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The euro dropped to a five-week low against a buoyant U.S. dollar on Tuesday, after the European Central Bank tightened lending conditions for Greek banks, raising concerns the lenders could run out of cash.
The ECB left emergency liquidity aid for Greek banks at current levels but increased the haircuts on the collateral it demands. That fueled fears Greece's problems will spread to other southern European countries as well.
German 10-year Bund yields fell to their lowest since early June and rate differentials moved against the euro, which also fell to a six-week trough against the yen.
Traders said the next few days could be crucial. Euro-area leaders and finance ministers met in Brussels to discuss Greece and there has been no resolution so far.
With Greek banks down to their last few days of cash and the ECB tightening the noose on their funding, Greek Prime Minister Alexis Tsipras tried to convince the euro group to authorize a new loan swiftly.
"I'd like to think both sides can find a compromise, but I'm not sure they can," said Randy Warren, chief investment officer at Warren Financial Service, in Exton, Pennsylvania.
"I think the austerity that's being asked, which is really necessary is probably too much for Greece. Greece simply cannot pay its bills. So I'm not sure this ends well."
Since Athens missed a debt payment to its creditors and Greek voters rejected tough conditions for further bailouts, the euro has retreated from mid-June highs of $1.14, but there has been no panic selling. One reason is the expectation the ECB will take action to stabilize the market.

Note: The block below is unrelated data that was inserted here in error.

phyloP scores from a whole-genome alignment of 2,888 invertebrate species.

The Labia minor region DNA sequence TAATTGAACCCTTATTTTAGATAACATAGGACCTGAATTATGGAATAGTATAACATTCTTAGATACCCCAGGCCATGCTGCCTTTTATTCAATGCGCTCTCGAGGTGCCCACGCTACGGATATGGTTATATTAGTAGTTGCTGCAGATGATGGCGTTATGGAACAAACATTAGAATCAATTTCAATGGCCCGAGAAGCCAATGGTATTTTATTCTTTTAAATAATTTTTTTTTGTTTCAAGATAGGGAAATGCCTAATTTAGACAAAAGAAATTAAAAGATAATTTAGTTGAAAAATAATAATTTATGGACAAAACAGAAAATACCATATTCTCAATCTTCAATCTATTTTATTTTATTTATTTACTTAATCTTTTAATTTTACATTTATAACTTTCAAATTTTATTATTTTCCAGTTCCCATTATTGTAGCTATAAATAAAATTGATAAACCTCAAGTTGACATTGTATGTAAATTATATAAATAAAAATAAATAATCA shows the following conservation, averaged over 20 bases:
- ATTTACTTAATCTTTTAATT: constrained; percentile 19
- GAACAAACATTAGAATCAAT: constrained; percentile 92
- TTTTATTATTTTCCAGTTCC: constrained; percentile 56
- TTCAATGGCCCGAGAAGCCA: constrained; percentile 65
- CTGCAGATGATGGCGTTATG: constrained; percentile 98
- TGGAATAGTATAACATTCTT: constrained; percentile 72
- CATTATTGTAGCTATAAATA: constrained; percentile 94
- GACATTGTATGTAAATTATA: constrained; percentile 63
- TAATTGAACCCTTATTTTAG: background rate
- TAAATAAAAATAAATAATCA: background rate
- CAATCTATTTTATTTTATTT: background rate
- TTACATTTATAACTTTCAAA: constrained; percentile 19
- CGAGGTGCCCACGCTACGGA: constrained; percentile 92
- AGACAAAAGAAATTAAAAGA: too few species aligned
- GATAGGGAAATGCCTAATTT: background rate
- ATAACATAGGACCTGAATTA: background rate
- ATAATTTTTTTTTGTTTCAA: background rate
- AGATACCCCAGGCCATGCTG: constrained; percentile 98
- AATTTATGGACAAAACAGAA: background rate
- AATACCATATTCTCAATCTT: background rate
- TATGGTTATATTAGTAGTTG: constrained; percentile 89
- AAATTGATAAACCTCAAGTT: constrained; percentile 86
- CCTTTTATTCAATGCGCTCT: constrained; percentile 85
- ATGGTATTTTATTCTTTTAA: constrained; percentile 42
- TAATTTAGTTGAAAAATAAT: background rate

Against the dollar, the euro fell 0.7 percent to $1.0978 , after sliding to a five-week low of $1.0917, while the dollar index rose 0.6 percent to 96.846, after earlier hitting a one-month high.
The euro was last down 0.8 percent against the yen to 134.40 yen, after earlier dropping to a five-year trough.
Meanwhile, commodity currencies fell sharply, with the Australian dollar hitting a six-year low as Chinese stock markets went into a tailspin.
The Australian dollar, which is a proxy for Chinese investments, fell 0.7 percent to US$0.7440, with a drop in iron ore prices also weighing.
The New Zealand dollar plunged as well, falling to a five-year low against the greenback. It was last down 0.5 percent at US$0.6645. The Canadian dollar, meanwhile, hit a three-month low of C$1.2732 against its U.S. counterpart .